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In addition, broccoli has scientifically proven broccoli osteoarthritis prevention properties.
All in all, it is a big win vegetable. It tastes great and, if you follow this how to grow broccoli, you will find it very easy; plus its anti-tumour and prevention of arthritis properties certainly make it a winner.
There are lots of ways to enjoy it, like this BROCCOLI WALNUT SALAD for example.
Incidentally, do not pull the plant out once you have cut the main head. The small florets that will keep coming for months are where the richest anti-tumour compounds are to be found. The flowers are lovely on a salad too.
Broccoli is rich in plant compounds that reduce the formation of tumours; that is why I call her the queen of the vegetable garden. Read more at what are phytosterols?
It is also hugely important for those having difficulties controlling blood glucose, critical at this coronavirus point in time. Sulforaphane for diabetics is the critical phytochemical that enhances well-being and gives protection against disease; a so-called functional food.
Find the links to those topics highlighted in bold by copying and pasting below.
Despite a severe hailstorm the broccoli is doing great. Small heads are starting to form.
Weather is always a factor in the veggie garden; hot spells, drought and hail storms. Despite the apparent devastation of this weather we had one of our best broccoli crops ever.
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Hail and lightning bring in a large amount of nitrogen, which just what the growing plants need; not unlike our bones require calcium, right?
Far more than from hail and lightening though, nitrogen fixation bacteria in the roots of legumes like pole beans provide most of this essential element to our growing broccoli plants.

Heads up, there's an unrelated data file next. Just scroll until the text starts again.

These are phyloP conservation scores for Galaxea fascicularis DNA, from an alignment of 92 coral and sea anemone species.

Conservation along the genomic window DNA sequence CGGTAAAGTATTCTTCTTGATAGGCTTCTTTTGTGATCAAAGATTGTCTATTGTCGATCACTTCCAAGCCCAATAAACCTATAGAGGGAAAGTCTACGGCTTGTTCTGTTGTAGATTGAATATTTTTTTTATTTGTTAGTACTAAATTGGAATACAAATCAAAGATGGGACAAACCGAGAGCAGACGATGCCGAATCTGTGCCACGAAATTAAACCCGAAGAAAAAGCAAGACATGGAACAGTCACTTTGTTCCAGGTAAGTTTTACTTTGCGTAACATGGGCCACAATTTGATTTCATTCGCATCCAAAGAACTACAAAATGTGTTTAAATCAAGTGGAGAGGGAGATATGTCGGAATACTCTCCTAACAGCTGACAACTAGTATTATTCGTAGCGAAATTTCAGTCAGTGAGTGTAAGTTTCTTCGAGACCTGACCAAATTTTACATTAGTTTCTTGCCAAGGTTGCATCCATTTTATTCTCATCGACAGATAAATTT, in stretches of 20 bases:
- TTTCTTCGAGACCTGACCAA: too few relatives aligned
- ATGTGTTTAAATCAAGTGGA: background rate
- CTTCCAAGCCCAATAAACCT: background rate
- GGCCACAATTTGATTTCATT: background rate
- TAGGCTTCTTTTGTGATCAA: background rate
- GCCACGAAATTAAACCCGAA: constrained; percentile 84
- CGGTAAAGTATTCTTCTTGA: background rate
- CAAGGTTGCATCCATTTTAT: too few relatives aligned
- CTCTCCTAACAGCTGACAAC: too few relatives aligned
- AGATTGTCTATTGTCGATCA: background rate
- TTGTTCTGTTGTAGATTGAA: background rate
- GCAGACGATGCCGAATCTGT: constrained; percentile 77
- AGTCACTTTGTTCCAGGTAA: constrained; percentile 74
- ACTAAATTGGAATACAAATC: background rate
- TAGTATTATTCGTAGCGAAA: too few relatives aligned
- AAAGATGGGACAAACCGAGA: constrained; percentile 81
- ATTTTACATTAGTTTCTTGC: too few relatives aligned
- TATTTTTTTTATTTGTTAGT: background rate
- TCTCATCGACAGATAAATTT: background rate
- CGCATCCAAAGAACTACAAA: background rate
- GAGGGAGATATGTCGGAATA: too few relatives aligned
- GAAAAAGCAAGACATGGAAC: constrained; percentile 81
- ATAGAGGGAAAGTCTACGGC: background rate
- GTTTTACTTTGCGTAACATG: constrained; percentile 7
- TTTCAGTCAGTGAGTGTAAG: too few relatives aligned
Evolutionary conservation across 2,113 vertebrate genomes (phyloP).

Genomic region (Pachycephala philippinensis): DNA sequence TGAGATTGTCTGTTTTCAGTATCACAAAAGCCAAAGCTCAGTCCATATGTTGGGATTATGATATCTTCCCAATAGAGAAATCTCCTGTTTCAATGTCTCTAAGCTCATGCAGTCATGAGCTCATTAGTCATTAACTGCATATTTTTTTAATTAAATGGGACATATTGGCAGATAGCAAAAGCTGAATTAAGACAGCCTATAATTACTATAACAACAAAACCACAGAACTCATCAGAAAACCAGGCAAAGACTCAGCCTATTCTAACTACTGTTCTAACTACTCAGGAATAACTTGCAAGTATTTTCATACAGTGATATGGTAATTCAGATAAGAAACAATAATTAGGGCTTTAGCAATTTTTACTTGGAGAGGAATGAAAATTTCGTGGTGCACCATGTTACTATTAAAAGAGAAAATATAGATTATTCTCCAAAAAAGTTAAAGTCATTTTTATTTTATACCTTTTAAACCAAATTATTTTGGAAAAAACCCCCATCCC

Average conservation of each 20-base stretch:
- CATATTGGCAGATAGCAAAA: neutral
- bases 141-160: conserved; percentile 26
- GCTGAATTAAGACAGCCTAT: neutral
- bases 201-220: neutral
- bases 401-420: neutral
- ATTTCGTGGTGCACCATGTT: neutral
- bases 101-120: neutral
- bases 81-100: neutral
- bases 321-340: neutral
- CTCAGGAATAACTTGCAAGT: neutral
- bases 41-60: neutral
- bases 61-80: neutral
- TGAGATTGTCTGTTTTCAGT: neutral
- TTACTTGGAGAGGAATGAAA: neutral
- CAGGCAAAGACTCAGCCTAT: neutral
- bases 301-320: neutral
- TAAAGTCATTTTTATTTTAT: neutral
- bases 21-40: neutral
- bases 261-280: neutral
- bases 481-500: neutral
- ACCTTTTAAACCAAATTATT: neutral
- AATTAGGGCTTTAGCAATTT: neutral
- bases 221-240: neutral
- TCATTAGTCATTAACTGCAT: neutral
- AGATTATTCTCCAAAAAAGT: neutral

Provision of water for your vegetable garden is a vital part of gardening; perhaps you have a abundant, cheap municipal water supply. If not, building a reservoir to collect rainwater is an option.
It needs a pump unless you have a sloping property to give you a good head of water; irrigating from a trickling hose is an unnecessary and dull chore.
Perhaps this rainwater harvesting model that I used may interest you.
Much of the nutrients are leached out in the water used to cook your broccoli; either make a rich broccoli soup, or steam it with a minimum of water.
Oops, I do not have a photo of how to steam it, despite doing it so often; here is the broccoli soup instead. And with homemade loaf which takes me five minutes every day using our small oven to make the finest low GI bread. You will note that butter is back. Enjoy this kind of food on a regular basis and you need have no difficulty with your cholesterol. It is the hydrogenated fats in margarine and many processed dishes that we need to be terrified of.
Do not turn your head for too long, or you will have a field of flowering broccoli. We have just come back from a three week holiday and, low and behold the honeybees are having a field day.
HOW TO GROW BROCCOLI
Did you find this page useful? Then perhaps forward HOW TO GROW BROCCOLI to a fellow bookworm. It is in the quiet of the garden that many of the characters in my Bernard Preston books come to life. Have you met Janet and Santie? If you too find the anomalous fascinating in life, this may be a book for you. It took me ten years to write and publish A Family Affair; there was much scratching of the pate. It is a trilogy.
Sample chapter one from A Family Affair, my fourth book. Jan Jansen ...